When I started teaching guitar, I did it for the money obviously. I had an average of thirty students and like my guitar teacher of the 80′s, I taught in a Mom and Pop Retail store. As time went on, I realized what my old guitar teacher gave me that was way more important than my love of music: it was a friendship and mentorship that would last a lifetime.

When I started incorporating this into my teaching style, not only did I see the results in the playing of my students, but the turnover rate of kids falling out of the lesson program declined dramatically.
So what did I do that was so great?

1.I listened. We always begin a lesson with just chatter. Believe me, I remember being a 12 year old kid with divorced parents and sometimes it is just great to have someone to listen to you. A meaningful “How are you?” goes a long way.
2.Laughter. To this day, I do not take myself seriously. Yeah, I’ve recorded albums and I’ve gotten my music licensed on TV – but what does that mean to your student? I made the learning environment fun. All the pretentious babble about you and what you do and how you do it can wait.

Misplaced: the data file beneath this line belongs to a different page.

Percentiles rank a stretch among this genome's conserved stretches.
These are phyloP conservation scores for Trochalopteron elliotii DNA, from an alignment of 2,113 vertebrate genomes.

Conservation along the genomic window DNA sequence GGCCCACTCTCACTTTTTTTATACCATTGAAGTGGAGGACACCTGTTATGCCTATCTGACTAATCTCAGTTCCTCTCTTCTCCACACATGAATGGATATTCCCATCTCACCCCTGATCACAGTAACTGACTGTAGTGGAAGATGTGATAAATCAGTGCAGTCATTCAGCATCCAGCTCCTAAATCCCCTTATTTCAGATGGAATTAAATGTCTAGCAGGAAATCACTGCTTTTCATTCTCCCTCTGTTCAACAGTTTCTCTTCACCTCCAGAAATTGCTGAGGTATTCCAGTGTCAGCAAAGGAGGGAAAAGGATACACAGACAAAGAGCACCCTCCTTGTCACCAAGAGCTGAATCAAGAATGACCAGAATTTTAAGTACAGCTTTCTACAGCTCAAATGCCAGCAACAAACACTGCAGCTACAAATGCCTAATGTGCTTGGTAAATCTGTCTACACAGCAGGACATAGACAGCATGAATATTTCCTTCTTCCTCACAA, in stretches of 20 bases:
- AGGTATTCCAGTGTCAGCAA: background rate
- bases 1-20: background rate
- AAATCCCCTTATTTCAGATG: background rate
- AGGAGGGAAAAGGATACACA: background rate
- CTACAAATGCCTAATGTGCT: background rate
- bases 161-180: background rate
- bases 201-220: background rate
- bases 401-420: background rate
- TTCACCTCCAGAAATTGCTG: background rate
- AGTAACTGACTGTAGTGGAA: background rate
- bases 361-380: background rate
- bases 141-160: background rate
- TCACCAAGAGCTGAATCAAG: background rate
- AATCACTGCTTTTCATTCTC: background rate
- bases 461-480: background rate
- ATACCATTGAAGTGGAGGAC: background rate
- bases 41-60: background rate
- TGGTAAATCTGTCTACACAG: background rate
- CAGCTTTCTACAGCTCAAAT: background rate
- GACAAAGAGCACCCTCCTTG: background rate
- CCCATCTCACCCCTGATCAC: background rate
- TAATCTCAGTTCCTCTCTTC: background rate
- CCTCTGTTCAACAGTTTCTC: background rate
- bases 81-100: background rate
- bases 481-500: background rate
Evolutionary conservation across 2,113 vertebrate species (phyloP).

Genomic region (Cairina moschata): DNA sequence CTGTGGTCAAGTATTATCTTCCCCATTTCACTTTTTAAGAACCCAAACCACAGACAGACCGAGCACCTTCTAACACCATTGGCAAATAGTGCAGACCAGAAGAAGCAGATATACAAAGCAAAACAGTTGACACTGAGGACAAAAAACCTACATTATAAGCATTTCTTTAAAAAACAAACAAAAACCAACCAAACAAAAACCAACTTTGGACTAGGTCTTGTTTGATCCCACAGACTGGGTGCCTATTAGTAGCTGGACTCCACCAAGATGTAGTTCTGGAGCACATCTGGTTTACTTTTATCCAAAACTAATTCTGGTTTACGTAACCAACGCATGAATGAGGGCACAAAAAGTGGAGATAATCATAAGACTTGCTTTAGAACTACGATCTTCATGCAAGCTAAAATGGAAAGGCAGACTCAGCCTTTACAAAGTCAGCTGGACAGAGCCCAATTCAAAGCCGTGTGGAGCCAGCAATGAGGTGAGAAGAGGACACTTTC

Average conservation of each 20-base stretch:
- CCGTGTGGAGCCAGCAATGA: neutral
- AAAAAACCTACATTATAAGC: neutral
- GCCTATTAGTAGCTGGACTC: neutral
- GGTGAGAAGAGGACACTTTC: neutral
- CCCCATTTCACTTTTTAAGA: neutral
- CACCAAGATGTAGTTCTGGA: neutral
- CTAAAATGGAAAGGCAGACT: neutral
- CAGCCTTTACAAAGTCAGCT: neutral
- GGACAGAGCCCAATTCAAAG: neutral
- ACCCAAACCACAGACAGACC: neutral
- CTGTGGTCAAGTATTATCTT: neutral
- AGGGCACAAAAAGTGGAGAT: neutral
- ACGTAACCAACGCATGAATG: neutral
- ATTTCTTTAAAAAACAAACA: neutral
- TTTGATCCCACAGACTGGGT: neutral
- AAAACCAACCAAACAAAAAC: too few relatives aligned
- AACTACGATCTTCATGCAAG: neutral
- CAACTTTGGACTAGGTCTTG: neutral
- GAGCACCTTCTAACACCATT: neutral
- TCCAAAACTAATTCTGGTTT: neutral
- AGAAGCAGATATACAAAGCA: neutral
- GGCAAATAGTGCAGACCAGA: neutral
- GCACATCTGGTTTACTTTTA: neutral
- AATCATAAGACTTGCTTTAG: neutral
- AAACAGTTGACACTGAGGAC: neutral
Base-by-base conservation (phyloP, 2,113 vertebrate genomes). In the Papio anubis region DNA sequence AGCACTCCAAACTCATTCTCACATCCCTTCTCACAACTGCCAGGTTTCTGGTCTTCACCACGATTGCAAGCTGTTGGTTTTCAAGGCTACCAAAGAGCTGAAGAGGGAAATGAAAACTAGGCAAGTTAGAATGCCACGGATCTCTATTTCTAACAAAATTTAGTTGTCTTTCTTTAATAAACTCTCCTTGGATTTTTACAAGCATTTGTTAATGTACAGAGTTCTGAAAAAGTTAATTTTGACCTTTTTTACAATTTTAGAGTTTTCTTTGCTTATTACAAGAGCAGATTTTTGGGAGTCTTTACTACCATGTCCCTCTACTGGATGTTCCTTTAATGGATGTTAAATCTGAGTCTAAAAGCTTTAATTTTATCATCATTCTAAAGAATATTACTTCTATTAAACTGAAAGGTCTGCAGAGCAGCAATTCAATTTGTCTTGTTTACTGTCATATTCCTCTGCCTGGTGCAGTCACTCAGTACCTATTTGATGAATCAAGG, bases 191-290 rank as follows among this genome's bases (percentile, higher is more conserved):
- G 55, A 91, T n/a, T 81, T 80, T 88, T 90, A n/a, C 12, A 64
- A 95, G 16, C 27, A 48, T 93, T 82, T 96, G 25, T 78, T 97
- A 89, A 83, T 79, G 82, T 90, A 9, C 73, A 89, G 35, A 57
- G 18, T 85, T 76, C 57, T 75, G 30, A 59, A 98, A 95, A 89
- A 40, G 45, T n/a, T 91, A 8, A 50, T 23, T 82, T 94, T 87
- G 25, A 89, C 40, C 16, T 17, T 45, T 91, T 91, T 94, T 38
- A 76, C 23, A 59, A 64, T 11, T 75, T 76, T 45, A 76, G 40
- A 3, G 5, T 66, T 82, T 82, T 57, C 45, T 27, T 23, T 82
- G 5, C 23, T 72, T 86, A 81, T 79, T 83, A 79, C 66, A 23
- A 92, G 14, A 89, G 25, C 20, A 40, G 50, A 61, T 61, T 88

3.Listen to what they want to do. I briefly had a guitar teacher that was all about making me a solo player- like all the metal players. He was adamant about it and made me do all these boring scales. Don’t get me wrong- scales are important but he never told me what to do with them. It wasn’t until my 80′s guitar teacher asked me “So what do YOU want to learn?” that I understood all the scale babble. He inserted all the difficult stuff in our lessons without me knowing.
4.With that said- songs, songs, and more songs! Write down what your student listens to and then make it a goal to learn the songs he or she likes. When learning those songs, pick out the little techniques in it that give it character and incorporate it into you lesson. For example, if he or she hasn’t learned a trill yet and you hear it in the song, point it out while listening to it and make it part of the lesson for that day. Hearing what something sounds like in a song they love goes a long way.
5.Have fun. When you are bored I guarantee they’ll get bored too.

Now, we all have the students that will never be able to play an instrument for whatever reason but their parents make them. I am not saying that by using these teaching techniques that every student you encounter will be a pro in no time. All I am saying is that once you build a strong healthy relationship with your student you will be their friend and that is something that lasts a lifetime no matter what.